England after the Norman Conquest of 1066. The Axfith family lived at Axford, in the county of Wiltshire. Checking further we found the name was derived from the Old English words aesc and ford, meaning ash tree and ford.
Early Origins of the Axfith family
Wiltshire at Axford, a hamlet in the Kennet Valley which dates back to 1184 when it was listed as Axeford. The place name literally means "ford by the ash-trees," having derived from the Old English words "aesc" + "ford." CITATION[CLOSE]
Mills, A.D., Dictionary of English Place-Names. Oxford: Oxford University Press, 1991. Print. (ISBN 0-19-869156-4) The family held a family seat at Ramsbury from ancient times. Today, Ramsbury is a village and civil parish that includes the hamlet Axford. It was originally spelt Ramesberrie. Ramsbury at the time of the Domesday Book was one of the larger holdings in the county of Wiltshire and consisted of 10 Mills. It was held by the Bishop of Salisbury. It also included Axford's Farm, from which the Axford family name is conjecturally descended. Axford's Farm is noted for its water mill. Axford is also a village in Hampshire, part of the civil parish of Nutley.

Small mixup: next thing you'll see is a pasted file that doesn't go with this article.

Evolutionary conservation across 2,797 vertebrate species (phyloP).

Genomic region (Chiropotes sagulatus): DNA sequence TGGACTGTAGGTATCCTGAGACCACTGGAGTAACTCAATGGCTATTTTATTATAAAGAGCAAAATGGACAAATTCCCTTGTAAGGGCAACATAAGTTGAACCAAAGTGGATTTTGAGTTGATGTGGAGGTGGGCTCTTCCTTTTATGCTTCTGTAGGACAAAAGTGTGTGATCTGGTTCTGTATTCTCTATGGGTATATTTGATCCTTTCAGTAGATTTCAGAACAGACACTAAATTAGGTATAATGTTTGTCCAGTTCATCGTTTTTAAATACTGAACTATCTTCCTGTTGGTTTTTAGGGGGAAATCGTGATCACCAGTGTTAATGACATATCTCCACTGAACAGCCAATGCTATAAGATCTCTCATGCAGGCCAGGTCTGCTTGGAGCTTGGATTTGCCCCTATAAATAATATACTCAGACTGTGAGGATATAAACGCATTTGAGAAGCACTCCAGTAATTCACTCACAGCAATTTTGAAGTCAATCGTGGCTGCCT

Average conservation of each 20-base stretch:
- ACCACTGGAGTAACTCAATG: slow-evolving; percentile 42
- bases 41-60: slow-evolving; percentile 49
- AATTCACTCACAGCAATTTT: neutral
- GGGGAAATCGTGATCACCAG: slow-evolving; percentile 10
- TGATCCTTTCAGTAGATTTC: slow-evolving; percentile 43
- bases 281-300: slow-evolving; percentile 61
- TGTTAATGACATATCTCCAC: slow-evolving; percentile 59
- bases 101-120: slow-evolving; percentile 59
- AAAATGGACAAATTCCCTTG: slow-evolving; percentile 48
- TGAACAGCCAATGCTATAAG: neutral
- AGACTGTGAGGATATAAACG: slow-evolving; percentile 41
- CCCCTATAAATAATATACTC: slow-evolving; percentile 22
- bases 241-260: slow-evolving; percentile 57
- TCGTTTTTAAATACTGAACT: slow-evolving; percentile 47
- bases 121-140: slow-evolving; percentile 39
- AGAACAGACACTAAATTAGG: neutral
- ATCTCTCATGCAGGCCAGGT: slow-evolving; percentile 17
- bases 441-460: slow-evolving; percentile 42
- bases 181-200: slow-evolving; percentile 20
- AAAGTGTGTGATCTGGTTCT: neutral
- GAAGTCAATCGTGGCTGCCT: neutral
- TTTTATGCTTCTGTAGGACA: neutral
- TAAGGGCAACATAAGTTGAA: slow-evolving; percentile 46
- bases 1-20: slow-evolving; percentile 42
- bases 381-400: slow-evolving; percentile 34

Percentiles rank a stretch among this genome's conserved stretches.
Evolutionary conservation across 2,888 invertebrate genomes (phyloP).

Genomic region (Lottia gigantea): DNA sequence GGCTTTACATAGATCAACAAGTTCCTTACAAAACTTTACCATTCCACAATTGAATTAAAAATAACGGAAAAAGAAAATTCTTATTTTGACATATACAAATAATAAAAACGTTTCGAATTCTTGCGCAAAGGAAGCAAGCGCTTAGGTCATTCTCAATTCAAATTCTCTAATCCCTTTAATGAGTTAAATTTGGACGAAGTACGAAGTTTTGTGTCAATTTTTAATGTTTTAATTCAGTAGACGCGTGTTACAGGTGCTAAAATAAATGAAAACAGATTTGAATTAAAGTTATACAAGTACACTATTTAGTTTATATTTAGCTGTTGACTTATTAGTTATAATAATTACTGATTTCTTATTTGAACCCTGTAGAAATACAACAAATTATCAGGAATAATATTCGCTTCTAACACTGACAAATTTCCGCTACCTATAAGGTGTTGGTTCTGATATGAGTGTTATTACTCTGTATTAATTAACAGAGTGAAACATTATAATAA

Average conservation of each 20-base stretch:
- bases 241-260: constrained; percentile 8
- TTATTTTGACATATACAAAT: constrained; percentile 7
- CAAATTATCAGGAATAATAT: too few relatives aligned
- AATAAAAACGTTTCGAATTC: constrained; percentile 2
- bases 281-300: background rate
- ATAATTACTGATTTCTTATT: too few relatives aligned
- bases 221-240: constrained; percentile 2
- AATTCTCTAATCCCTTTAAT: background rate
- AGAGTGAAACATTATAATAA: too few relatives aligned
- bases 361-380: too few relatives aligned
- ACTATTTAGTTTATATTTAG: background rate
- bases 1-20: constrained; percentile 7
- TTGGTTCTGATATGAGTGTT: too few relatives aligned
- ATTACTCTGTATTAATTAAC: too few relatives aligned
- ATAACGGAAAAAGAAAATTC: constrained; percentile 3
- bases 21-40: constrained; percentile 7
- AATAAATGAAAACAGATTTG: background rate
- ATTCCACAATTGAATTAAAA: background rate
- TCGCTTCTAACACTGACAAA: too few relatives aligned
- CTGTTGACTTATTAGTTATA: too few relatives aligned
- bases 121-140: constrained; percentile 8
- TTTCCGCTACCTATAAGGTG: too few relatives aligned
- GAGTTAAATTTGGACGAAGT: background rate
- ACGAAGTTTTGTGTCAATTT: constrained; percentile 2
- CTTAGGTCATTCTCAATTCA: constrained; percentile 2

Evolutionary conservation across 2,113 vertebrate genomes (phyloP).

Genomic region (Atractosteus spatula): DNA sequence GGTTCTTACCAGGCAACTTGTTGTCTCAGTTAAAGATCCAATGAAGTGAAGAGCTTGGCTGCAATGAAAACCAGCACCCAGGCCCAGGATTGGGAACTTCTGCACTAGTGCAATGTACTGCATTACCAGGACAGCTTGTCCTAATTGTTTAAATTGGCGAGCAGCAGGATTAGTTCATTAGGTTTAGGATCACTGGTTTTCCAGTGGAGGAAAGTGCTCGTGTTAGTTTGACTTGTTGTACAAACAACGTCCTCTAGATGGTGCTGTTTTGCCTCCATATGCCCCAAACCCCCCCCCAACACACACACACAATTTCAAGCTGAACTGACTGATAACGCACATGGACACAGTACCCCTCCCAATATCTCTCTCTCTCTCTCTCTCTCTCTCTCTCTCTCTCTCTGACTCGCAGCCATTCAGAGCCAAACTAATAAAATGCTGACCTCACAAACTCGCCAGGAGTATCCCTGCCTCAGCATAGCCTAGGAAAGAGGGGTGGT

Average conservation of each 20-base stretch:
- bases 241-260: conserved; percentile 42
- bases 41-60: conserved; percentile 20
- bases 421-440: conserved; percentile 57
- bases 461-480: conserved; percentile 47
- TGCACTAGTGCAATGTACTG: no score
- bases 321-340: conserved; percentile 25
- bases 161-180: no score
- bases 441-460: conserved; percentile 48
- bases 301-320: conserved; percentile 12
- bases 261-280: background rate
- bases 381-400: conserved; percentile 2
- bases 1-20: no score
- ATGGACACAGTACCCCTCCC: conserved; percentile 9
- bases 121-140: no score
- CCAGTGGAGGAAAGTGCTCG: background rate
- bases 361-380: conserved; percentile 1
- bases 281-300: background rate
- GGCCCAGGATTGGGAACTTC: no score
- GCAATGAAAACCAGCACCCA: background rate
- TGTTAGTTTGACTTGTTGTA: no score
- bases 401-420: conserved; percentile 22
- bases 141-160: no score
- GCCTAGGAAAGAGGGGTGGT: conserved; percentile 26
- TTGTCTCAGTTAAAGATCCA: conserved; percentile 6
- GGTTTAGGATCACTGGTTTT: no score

Early History of the Axfith family
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Axfith Spelling Variations
spelling variations are a prevailing characteristic of Norman surnames. Old and Middle English lacked any definite spelling rules, and the introduction of Norman French added an unfamiliar ingredient to the English linguistic stew. French and Latin, the languages of the court, also influenced spellings. Finally, Medieval scribes generally spelled words according to how they sounded, so one person was often referred to by different spellings in different documents. The name has been spelled Axford, Acksford, Ackford, Hackford, Hacksford, Hawksford, Hawkford, Hawkesford and many more.
Early Notables of the Axfith family (pre 1700)
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Migration of the Axfith family to the New World and Oceana
To escape the political and religious persecution within England at the time, many English families left for the various British colonies abroad. The voyage was extremely difficult, though, and the cramped, dank ships caused many to arrive in the New World diseased and starving. But for those who made it, the trip was most often worth it. Many of the families who arrived went on to make valuable contributions to the emerging nations of Canada and the United States. An inquiry into the early roots of North American families reveals a number of immigrants bearing the name Axfith or a variant listed above: Ephraim Axford who settled in Virginia in 1670; Richard Axford who landed in Maryland in 1660; William Hawksford settled in Maryland in 1775.
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